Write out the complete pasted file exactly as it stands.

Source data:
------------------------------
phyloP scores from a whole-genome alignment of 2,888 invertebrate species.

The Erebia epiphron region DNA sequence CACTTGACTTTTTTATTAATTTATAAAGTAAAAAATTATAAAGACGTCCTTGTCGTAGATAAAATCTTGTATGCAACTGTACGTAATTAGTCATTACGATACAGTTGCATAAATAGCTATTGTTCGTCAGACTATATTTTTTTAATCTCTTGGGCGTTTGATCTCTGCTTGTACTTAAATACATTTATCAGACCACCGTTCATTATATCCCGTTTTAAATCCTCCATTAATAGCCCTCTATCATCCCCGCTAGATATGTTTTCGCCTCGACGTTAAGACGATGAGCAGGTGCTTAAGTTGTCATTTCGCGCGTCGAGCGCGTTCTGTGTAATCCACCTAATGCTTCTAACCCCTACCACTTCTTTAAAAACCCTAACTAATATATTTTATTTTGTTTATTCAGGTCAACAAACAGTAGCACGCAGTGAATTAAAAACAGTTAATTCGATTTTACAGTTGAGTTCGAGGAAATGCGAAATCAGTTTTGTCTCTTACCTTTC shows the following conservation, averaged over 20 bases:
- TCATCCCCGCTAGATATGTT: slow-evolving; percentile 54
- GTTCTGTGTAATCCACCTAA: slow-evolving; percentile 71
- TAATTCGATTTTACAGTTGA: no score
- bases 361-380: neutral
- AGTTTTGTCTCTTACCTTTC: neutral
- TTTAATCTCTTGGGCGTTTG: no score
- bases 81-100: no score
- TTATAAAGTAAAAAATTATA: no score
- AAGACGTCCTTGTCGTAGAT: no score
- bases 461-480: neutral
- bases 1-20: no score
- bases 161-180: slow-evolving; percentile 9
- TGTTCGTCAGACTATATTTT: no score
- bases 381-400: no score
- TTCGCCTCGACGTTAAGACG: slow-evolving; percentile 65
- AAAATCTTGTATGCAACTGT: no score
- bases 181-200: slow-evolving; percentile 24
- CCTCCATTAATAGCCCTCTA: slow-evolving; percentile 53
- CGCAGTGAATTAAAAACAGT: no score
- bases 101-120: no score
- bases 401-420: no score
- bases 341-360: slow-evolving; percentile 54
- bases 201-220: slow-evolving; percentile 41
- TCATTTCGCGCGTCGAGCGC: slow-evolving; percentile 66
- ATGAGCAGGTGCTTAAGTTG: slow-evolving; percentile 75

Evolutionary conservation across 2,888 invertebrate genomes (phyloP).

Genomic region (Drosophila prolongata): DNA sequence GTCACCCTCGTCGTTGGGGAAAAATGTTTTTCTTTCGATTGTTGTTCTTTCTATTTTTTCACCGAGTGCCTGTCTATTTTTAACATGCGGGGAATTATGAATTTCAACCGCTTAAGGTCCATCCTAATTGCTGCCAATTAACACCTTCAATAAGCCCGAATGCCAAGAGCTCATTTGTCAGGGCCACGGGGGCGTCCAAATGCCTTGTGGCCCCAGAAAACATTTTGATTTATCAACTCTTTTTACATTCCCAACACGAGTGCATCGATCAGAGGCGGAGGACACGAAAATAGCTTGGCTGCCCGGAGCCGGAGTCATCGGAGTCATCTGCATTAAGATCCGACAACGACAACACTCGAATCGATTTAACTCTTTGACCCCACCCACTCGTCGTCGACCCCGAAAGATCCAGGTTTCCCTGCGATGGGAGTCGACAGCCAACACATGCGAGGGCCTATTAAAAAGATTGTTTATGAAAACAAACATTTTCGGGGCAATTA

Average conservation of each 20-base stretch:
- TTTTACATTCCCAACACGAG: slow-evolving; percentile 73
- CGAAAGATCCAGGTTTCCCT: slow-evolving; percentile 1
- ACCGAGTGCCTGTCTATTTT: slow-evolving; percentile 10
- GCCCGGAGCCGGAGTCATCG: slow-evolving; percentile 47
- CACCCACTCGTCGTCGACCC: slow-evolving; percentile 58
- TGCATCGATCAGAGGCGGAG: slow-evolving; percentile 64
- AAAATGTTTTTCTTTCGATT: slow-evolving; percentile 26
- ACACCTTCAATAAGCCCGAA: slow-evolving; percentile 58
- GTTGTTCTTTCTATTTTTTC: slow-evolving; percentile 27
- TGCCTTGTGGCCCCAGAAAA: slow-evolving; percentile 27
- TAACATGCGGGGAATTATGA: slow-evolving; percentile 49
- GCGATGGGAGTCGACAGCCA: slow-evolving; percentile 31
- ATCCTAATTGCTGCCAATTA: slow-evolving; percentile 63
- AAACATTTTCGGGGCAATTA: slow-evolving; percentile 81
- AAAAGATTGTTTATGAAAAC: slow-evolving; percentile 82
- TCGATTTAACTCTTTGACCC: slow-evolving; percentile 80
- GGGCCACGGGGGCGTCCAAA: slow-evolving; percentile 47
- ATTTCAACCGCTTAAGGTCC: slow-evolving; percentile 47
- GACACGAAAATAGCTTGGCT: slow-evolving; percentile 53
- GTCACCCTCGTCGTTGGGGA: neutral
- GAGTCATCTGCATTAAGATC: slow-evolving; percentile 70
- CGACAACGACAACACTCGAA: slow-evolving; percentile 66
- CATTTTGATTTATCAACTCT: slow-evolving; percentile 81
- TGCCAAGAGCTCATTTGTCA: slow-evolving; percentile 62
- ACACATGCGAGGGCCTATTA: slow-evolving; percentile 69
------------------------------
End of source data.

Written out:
phyloP scores from a whole-genome alignment of 2,888 invertebrate species.

The Erebia epiphron region DNA sequence CACTTGACTTTTTTATTAATTTATAAAGTAAAAAATTATAAAGACGTCCTTGTCGTAGATAAAATCTTGTATGCAACTGTACGTAATTAGTCATTACGATACAGTTGCATAAATAGCTATTGTTCGTCAGACTATATTTTTTTAATCTCTTGGGCGTTTGATCTCTGCTTGTACTTAAATACATTTATCAGACCACCGTTCATTATATCCCGTTTTAAATCCTCCATTAATAGCCCTCTATCATCCCCGCTAGATATGTTTTCGCCTCGACGTTAAGACGATGAGCAGGTGCTTAAGTTGTCATTTCGCGCGTCGAGCGCGTTCTGTGTAATCCACCTAATGCTTCTAACCCCTACCACTTCTTTAAAAACCCTAACTAATATATTTTATTTTGTTTATTCAGGTCAACAAACAGTAGCACGCAGTGAATTAAAAACAGTTAATTCGATTTTACAGTTGAGTTCGAGGAAATGCGAAATCAGTTTTGTCTCTTACCTTTC shows the following conservation, averaged over 20 bases:
- TCATCCCCGCTAGATATGTT: slow-evolving; percentile 54
- GTTCTGTGTAATCCACCTAA: slow-evolving; percentile 71
- TAATTCGATTTTACAGTTGA: no score
- bases 361-380: neutral
- AGTTTTGTCTCTTACCTTTC: neutral
- TTTAATCTCTTGGGCGTTTG: no score
- bases 81-100: no score
- TTATAAAGTAAAAAATTATA: no score
- AAGACGTCCTTGTCGTAGAT: no score
- bases 461-480: neutral
- bases 1-20: no score
- bases 161-180: slow-evolving; percentile 9
- TGTTCGTCAGACTATATTTT: no score
- bases 381-400: no score
- TTCGCCTCGACGTTAAGACG: slow-evolving; percentile 65
- AAAATCTTGTATGCAACTGT: no score
- bases 181-200: slow-evolving; percentile 24
- CCTCCATTAATAGCCCTCTA: slow-evolving; percentile 53
- CGCAGTGAATTAAAAACAGT: no score
- bases 101-120: no score
- bases 401-420: no score
- bases 341-360: slow-evolving; percentile 54
- bases 201-220: slow-evolving; percentile 41
- TCATTTCGCGCGTCGAGCGC: slow-evolving; percentile 66
- ATGAGCAGGTGCTTAAGTTG: slow-evolving; percentile 75

Evolutionary conservation across 2,888 invertebrate genomes (phyloP).

Genomic region (Drosophila prolongata): DNA sequence GTCACCCTCGTCGTTGGGGAAAAATGTTTTTCTTTCGATTGTTGTTCTTTCTATTTTTTCACCGAGTGCCTGTCTATTTTTAACATGCGGGGAATTATGAATTTCAACCGCTTAAGGTCCATCCTAATTGCTGCCAATTAACACCTTCAATAAGCCCGAATGCCAAGAGCTCATTTGTCAGGGCCACGGGGGCGTCCAAATGCCTTGTGGCCCCAGAAAACATTTTGATTTATCAACTCTTTTTACATTCCCAACACGAGTGCATCGATCAGAGGCGGAGGACACGAAAATAGCTTGGCTGCCCGGAGCCGGAGTCATCGGAGTCATCTGCATTAAGATCCGACAACGACAACACTCGAATCGATTTAACTCTTTGACCCCACCCACTCGTCGTCGACCCCGAAAGATCCAGGTTTCCCTGCGATGGGAGTCGACAGCCAACACATGCGAGGGCCTATTAAAAAGATTGTTTATGAAAACAAACATTTTCGGGGCAATTA

Average conservation of each 20-base stretch:
- TTTTACATTCCCAACACGAG: slow-evolving; percentile 73
- CGAAAGATCCAGGTTTCCCT: slow-evolving; percentile 1
- ACCGAGTGCCTGTCTATTTT: slow-evolving; percentile 10
- GCCCGGAGCCGGAGTCATCG: slow-evolving; percentile 47
- CACCCACTCGTCGTCGACCC: slow-evolving; percentile 58
- TGCATCGATCAGAGGCGGAG: slow-evolving; percentile 64
- AAAATGTTTTTCTTTCGATT: slow-evolving; percentile 26
- ACACCTTCAATAAGCCCGAA: slow-evolving; percentile 58
- GTTGTTCTTTCTATTTTTTC: slow-evolving; percentile 27
- TGCCTTGTGGCCCCAGAAAA: slow-evolving; percentile 27
- TAACATGCGGGGAATTATGA: slow-evolving; percentile 49
- GCGATGGGAGTCGACAGCCA: slow-evolving; percentile 31
- ATCCTAATTGCTGCCAATTA: slow-evolving; percentile 63
- AAACATTTTCGGGGCAATTA: slow-evolving; percentile 81
- AAAAGATTGTTTATGAAAAC: slow-evolving; percentile 82
- TCGATTTAACTCTTTGACCC: slow-evolving; percentile 80
- GGGCCACGGGGGCGTCCAAA: slow-evolving; percentile 47
- ATTTCAACCGCTTAAGGTCC: slow-evolving; percentile 47
- GACACGAAAATAGCTTGGCT: slow-evolving; percentile 53
- GTCACCCTCGTCGTTGGGGA: neutral
- GAGTCATCTGCATTAAGATC: slow-evolving; percentile 70
- CGACAACGACAACACTCGAA: slow-evolving; percentile 66
- CATTTTGATTTATCAACTCT: slow-evolving; percentile 81
- TGCCAAGAGCTCATTTGTCA: slow-evolving; percentile 62
- ACACATGCGAGGGCCTATTA: slow-evolving; percentile 69